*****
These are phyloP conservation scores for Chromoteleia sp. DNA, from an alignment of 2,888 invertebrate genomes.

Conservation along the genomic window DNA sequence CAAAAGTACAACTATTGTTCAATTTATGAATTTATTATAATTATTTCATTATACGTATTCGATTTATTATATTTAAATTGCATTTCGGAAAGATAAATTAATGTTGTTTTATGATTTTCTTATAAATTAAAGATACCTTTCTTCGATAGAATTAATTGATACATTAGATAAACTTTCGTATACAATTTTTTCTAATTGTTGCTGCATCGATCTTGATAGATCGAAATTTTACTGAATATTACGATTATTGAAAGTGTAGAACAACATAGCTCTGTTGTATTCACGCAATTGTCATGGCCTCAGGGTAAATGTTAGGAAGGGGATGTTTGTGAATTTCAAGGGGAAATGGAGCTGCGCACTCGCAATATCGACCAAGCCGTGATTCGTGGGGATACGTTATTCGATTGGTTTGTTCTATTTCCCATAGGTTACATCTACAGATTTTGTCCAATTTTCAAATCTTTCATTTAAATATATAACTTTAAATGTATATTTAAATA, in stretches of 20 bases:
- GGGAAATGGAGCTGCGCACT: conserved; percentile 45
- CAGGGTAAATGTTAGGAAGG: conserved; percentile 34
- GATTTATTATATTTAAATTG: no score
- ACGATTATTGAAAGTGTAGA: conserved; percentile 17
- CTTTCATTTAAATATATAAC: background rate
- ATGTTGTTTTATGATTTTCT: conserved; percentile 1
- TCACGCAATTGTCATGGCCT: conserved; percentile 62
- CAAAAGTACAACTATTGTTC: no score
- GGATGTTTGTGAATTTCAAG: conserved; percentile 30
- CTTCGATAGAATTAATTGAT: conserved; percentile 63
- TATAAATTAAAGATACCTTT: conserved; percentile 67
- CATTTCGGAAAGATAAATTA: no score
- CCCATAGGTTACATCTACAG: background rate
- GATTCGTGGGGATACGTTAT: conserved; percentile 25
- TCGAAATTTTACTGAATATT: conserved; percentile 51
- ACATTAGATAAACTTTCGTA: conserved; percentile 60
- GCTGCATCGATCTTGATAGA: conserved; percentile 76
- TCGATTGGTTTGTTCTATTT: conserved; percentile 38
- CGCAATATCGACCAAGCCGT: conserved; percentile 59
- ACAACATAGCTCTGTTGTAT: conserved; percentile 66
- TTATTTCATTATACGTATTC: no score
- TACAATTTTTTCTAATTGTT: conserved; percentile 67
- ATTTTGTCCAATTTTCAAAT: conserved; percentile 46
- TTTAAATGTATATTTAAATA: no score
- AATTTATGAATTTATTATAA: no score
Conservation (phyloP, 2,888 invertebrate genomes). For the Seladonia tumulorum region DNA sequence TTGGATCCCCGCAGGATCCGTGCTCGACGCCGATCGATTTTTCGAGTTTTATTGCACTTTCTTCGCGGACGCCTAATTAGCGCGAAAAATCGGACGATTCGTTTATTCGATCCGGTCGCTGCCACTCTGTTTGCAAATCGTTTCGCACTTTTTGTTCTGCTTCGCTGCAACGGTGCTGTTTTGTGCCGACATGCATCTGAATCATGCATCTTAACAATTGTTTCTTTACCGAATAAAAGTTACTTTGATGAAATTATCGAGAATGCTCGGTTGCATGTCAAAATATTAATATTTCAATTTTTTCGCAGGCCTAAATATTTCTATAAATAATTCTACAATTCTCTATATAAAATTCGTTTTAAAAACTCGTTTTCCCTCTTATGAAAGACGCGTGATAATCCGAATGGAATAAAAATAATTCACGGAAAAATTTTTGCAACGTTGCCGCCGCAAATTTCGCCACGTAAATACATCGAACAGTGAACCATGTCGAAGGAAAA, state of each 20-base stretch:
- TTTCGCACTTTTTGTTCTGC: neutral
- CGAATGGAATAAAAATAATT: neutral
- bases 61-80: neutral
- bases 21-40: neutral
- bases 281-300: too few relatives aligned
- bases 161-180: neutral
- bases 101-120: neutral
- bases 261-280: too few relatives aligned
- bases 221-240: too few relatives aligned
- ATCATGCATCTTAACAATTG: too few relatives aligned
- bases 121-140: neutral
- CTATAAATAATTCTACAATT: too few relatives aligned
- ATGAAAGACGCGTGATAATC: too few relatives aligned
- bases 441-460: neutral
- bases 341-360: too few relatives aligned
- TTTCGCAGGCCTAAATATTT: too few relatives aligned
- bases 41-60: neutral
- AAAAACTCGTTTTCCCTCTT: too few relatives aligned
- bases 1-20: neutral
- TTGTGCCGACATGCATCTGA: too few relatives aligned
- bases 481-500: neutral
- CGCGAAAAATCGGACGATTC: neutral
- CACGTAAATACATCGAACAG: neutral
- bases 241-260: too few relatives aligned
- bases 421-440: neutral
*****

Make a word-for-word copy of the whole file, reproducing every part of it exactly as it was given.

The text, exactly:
These are phyloP conservation scores for Chromoteleia sp. DNA, from an alignment of 2,888 invertebrate genomes.

Conservation along the genomic window DNA sequence CAAAAGTACAACTATTGTTCAATTTATGAATTTATTATAATTATTTCATTATACGTATTCGATTTATTATATTTAAATTGCATTTCGGAAAGATAAATTAATGTTGTTTTATGATTTTCTTATAAATTAAAGATACCTTTCTTCGATAGAATTAATTGATACATTAGATAAACTTTCGTATACAATTTTTTCTAATTGTTGCTGCATCGATCTTGATAGATCGAAATTTTACTGAATATTACGATTATTGAAAGTGTAGAACAACATAGCTCTGTTGTATTCACGCAATTGTCATGGCCTCAGGGTAAATGTTAGGAAGGGGATGTTTGTGAATTTCAAGGGGAAATGGAGCTGCGCACTCGCAATATCGACCAAGCCGTGATTCGTGGGGATACGTTATTCGATTGGTTTGTTCTATTTCCCATAGGTTACATCTACAGATTTTGTCCAATTTTCAAATCTTTCATTTAAATATATAACTTTAAATGTATATTTAAATA, in stretches of 20 bases:
- GGGAAATGGAGCTGCGCACT: conserved; percentile 45
- CAGGGTAAATGTTAGGAAGG: conserved; percentile 34
- GATTTATTATATTTAAATTG: no score
- ACGATTATTGAAAGTGTAGA: conserved; percentile 17
- CTTTCATTTAAATATATAAC: background rate
- ATGTTGTTTTATGATTTTCT: conserved; percentile 1
- TCACGCAATTGTCATGGCCT: conserved; percentile 62
- CAAAAGTACAACTATTGTTC: no score
- GGATGTTTGTGAATTTCAAG: conserved; percentile 30
- CTTCGATAGAATTAATTGAT: conserved; percentile 63
- TATAAATTAAAGATACCTTT: conserved; percentile 67
- CATTTCGGAAAGATAAATTA: no score
- CCCATAGGTTACATCTACAG: background rate
- GATTCGTGGGGATACGTTAT: conserved; percentile 25
- TCGAAATTTTACTGAATATT: conserved; percentile 51
- ACATTAGATAAACTTTCGTA: conserved; percentile 60
- GCTGCATCGATCTTGATAGA: conserved; percentile 76
- TCGATTGGTTTGTTCTATTT: conserved; percentile 38
- CGCAATATCGACCAAGCCGT: conserved; percentile 59
- ACAACATAGCTCTGTTGTAT: conserved; percentile 66
- TTATTTCATTATACGTATTC: no score
- TACAATTTTTTCTAATTGTT: conserved; percentile 67
- ATTTTGTCCAATTTTCAAAT: conserved; percentile 46
- TTTAAATGTATATTTAAATA: no score
- AATTTATGAATTTATTATAA: no score
Conservation (phyloP, 2,888 invertebrate genomes). For the Seladonia tumulorum region DNA sequence TTGGATCCCCGCAGGATCCGTGCTCGACGCCGATCGATTTTTCGAGTTTTATTGCACTTTCTTCGCGGACGCCTAATTAGCGCGAAAAATCGGACGATTCGTTTATTCGATCCGGTCGCTGCCACTCTGTTTGCAAATCGTTTCGCACTTTTTGTTCTGCTTCGCTGCAACGGTGCTGTTTTGTGCCGACATGCATCTGAATCATGCATCTTAACAATTGTTTCTTTACCGAATAAAAGTTACTTTGATGAAATTATCGAGAATGCTCGGTTGCATGTCAAAATATTAATATTTCAATTTTTTCGCAGGCCTAAATATTTCTATAAATAATTCTACAATTCTCTATATAAAATTCGTTTTAAAAACTCGTTTTCCCTCTTATGAAAGACGCGTGATAATCCGAATGGAATAAAAATAATTCACGGAAAAATTTTTGCAACGTTGCCGCCGCAAATTTCGCCACGTAAATACATCGAACAGTGAACCATGTCGAAGGAAAA, state of each 20-base stretch:
- TTTCGCACTTTTTGTTCTGC: neutral
- CGAATGGAATAAAAATAATT: neutral
- bases 61-80: neutral
- bases 21-40: neutral
- bases 281-300: too few relatives aligned
- bases 161-180: neutral
- bases 101-120: neutral
- bases 261-280: too few relatives aligned
- bases 221-240: too few relatives aligned
- ATCATGCATCTTAACAATTG: too few relatives aligned
- bases 121-140: neutral
- CTATAAATAATTCTACAATT: too few relatives aligned
- ATGAAAGACGCGTGATAATC: too few relatives aligned
- bases 441-460: neutral
- bases 341-360: too few relatives aligned
- TTTCGCAGGCCTAAATATTT: too few relatives aligned
- bases 41-60: neutral
- AAAAACTCGTTTTCCCTCTT: too few relatives aligned
- bases 1-20: neutral
- TTGTGCCGACATGCATCTGA: too few relatives aligned
- bases 481-500: neutral
- CGCGAAAAATCGGACGATTC: neutral
- CACGTAAATACATCGAACAG: neutral
- bases 241-260: too few relatives aligned
- bases 421-440: neutral